Richer consumer insights via ethnography & anthropology

In today’s hyper competitive consumer goods, healthcare and service industries, achieving meaningful product differentiation has become quite difficult.  Part of the challenge is in gaining a thorough understanding of a consumer’s functional and emotional needs.  Too often, overt response-based qualitative research tools like focus groups and 1:1 interviews don’t go deep enough in uncovering unmet needs and purchase drivers.  That’s when savvy marketers turn to consumer ethnography and anthropology for help.

Ethnography uses qualitative techniques to better understand what consumer want and how they purchase through researching their behaviors, attitudes and external influences. Some common tools include: voice of the customer studies through the product awareness/evaluation/purchase and service continuum;  observational research at evaluation and point-of-purchase moments, and (secret and overt) day-in-the-life interviews around product usage. In other situations, marketers can use anthropology to better understand the key role culture, values and religion plays in motivating consumer behavior.  For example, I have used anthropological research in the hospitality sector to help design a customer experience that takes into account the subconscious drivers of body image, socio-economic aspirations and wellness.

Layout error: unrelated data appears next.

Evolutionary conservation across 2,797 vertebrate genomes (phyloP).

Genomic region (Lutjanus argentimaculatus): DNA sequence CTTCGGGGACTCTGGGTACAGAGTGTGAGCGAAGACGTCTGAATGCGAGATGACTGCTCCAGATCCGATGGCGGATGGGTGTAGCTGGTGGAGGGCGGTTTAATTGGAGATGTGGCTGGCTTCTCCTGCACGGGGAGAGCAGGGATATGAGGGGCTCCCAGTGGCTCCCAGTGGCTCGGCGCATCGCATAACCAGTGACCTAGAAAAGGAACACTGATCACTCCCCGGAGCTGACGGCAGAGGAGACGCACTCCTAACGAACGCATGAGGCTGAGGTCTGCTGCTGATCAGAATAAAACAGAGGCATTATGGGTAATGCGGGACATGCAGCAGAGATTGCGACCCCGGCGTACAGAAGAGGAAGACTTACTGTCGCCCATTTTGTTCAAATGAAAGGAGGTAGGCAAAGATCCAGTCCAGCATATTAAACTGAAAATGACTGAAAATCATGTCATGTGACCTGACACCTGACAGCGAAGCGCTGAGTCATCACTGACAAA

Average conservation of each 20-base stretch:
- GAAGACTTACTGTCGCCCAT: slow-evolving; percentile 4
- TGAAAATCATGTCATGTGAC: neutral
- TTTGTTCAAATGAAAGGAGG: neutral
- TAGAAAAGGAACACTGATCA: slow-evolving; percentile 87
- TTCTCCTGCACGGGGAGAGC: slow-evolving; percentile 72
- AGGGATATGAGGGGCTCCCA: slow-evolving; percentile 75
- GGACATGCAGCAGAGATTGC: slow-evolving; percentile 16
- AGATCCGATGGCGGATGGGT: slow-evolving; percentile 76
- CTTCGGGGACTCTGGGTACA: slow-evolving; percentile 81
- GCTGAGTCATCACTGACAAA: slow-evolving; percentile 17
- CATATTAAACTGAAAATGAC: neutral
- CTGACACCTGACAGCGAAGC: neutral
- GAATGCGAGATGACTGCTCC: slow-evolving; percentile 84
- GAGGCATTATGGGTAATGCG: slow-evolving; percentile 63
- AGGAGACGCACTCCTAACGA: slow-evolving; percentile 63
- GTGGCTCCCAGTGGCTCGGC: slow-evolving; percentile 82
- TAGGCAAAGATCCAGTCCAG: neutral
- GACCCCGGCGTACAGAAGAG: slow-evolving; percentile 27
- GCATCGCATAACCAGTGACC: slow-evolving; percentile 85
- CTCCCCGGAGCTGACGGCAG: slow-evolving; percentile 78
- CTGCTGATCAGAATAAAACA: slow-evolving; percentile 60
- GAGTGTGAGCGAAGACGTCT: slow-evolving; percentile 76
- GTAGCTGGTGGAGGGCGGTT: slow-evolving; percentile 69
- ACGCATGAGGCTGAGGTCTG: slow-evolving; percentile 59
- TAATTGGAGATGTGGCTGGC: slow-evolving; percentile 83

A detailed review of observations, respondent feedback and societal norms is often synthesized to reveal hidden consumer needs, habits, influencers and barriers which are then used to better design, position and promote products & services. Ethnography and anthropology are superior qualitative research tools because they focus on what consumers do and how they act, in addition to what they say.

Many marketing and product design challenges could benefit from an ethnographic and anthropologic lens, including:

  • Uncovering unmet consumer needs and segments;
  • Launching new products and new geographies;
  • Rebranding products with little or no functional superiority;
  • Designing the optimal consumer experience including stores, service channels and marketing aesthetics.

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4 comments so far

  1. […] A combination of quantitative modeling, product rationalization and qualitative techniques such as ethnography can be used to design the right product […]

  2. […] A combination of quantitative modeling, product rationalization and qualitative techniques such as ethnography can be used to design the right product […]

  3. […] complement traditional quantitative and qualitative research with specialized research tools like ethnography, anthropology and conjoint analysis.  Another approach is to bring the customer directly into the innovation process.  All of these […]

  4. […] they make oblige managers to go beyond basic research techniques to include analytical tools such as ethnography and choice […]

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